Half a century ago, Belgian Zoologist Bernard Heuvelmans first codified cryptozoology in his book On the Track of Unknown Animals.

The Centre for Fortean Zoology (CFZ) are still on the track, and have been since 1992. But as if chasing unknown animals wasn't enough, we are involved in education, conservation, and good old-fashioned natural history! We already have three journals, the largest cryptozoological publishing house in the world, CFZtv, and the largest cryptozoological conference in the English-speaking world, but in January 2009 someone suggested that we started a daily online magazine! The CFZ bloggo is a collaborative effort by a coalition of members, friends, and supporters of the CFZ, and covers all the subjects with which we deal, with a smattering of music, high strangeness and surreal humour to make up the mix.

It is edited by CFZ Director Jon Downes, and subbed by the lovely Lizzy Bitakara'mire (formerly Clancy), scourge of improper syntax. The daily newsblog is edited by Corinna Downes, head administratrix of the CFZ, and the indexing is done by Lee Canty and Kathy Imbriani. There is regular news from the CFZ Mystery Cat study group, and regular fortean bird news from 'The Watcher of the Skies'. Regular bloggers include Dr Karl Shuker, Dale Drinnon, Richard Muirhead and Richard Freeman.The CFZ bloggo is updated daily, and there's nothing quite like it anywhere else. Come and join us...

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Friday, May 15, 2009



It is always nice to be able to introduce you all to a new guest blogger. Possibly the nicest thing about the CFZ bloggo is that it is a living, breathing community, and new people arrive on a regular basis. I can't tell you anything about Liz, apart from the fact that she bought some books from us at Uncon, briefly spoke to Richard, and had a charmingly old-fashioned habit of referring to me as `Mr Downes`, when everyone else calls me `Jon` or `Hey You` (or somethimes something more scatological), until I told her not to. She is obviously one to watch...

Without a doubt the cryptid that most fascinates me is Bigfoot (as well as his other legendary relatives, whose many names would take too long to type). This tall, rather hairy gentleman has such charm about him and if real, could be a much closer relative of the human race than ‘known’ apes. My first introduction to him was as a very small girl, leafing through a book of my Mum’s that showed a still from the controversial Patterson-Gimlin film. My second was through watching the silly but lovely film Harry and the Hendersons. Then I heard the legend of Monkey Town (Heywood, Lancashire near where I grew up) and from there it became one big obsession. If ever the CFZ proves the existence of our most interesting cousin I will personally throw him a party at my house (all invited)!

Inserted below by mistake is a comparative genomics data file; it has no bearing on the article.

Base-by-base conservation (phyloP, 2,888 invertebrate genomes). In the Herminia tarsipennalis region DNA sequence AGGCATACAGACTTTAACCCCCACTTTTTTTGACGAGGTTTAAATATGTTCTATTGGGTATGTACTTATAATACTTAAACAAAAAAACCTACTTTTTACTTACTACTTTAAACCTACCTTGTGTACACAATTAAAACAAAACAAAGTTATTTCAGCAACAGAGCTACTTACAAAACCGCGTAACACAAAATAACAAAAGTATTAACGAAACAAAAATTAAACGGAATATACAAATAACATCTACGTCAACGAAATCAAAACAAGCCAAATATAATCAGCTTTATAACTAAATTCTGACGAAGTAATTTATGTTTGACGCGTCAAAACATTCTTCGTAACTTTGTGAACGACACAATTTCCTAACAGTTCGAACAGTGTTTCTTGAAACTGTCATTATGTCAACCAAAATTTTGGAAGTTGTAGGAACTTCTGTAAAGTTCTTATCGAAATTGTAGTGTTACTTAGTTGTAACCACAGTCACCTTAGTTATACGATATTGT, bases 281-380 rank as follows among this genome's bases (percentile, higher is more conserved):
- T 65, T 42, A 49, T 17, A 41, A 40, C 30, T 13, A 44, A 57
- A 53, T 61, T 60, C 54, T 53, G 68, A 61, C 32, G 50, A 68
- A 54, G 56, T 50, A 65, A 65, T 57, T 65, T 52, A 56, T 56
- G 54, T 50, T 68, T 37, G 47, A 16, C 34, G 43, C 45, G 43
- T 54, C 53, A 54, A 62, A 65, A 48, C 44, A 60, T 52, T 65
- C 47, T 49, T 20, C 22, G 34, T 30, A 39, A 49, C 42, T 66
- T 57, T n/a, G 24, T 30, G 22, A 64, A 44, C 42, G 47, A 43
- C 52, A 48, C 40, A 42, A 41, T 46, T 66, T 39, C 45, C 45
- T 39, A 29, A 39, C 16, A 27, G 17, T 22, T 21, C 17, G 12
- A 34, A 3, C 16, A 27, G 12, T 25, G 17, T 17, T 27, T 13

The next cryptid on my ‘to meet’ list is the Alien Big Cat, alternatively known as the phantom black cat. It seems particularly likely that this chap does, indeed roam the British countryside, though in a more fleshy form than some legends would indicate. I am particularly in love with ‘black panthers,’ however; a catch-all phrase for big cats that produce too much melanin. This is for little other reason than that I saw one in Chester Zoo as a four-year-old, decided it was much more impressive than Bobby, our black tom at home, and from then on, I wanted one. They are beautiful and majestic. The idea that there could be one in the park in my home town (so my friend Annette and a lady in the library claim) is VERY exciting.

Finally, the Kraken is a wonderful example of legend based upon fact, which is what cryptozoology is all about. This Nordic creature is purported to strongly resemble a gigantic octopus and attacks/ attacked ships, dragging them down beneath the sea. The Kraken has captured the imagination of countless artists, writers and film-makers; the most recent addition to the squiddly canon being the middle Pirates of the Caribbean film, Dead Man’s Chest, but the best, arguably, being Jules Verne’s 20 000 Leagues Under The Sea. In the real world, it is widely held that the kraken legend was borne out of sightings of the Giant Squid, which has been known to reach up to forty-three feet in length and which has been known to attack sea-faring vessels but by no means could be expected to drag Johnny Depp or the Black Pearl to a watery grave.


fleury said...

very nice liz :D i did a rubbish drawing of the kraken which can be found on my facebook, lol.

Neil A said...

Liz, it's great that you were drawn to Bigfoot etc as a kid. I recall fondly being scared by the more eerie film THE LEGEND OF BOGGY CREEK which you should check out. It's also great that you've written your favourite's down in such a fun way, as after all, the hunt for monsters should be fun, because if they weren't, then kids, like we once were, wouldn't find them so fascinating if they were smothered by science.And Fluer, there is no such thing as a bad drawing...

C-E C said...

Thanks Fleur and Neil! I will definitely check out that film too! Yes it SHOULD be fun and I agree that there is no such thing as a bad drawing! I'm sure your pic is ace, Fleur!

xxx Liz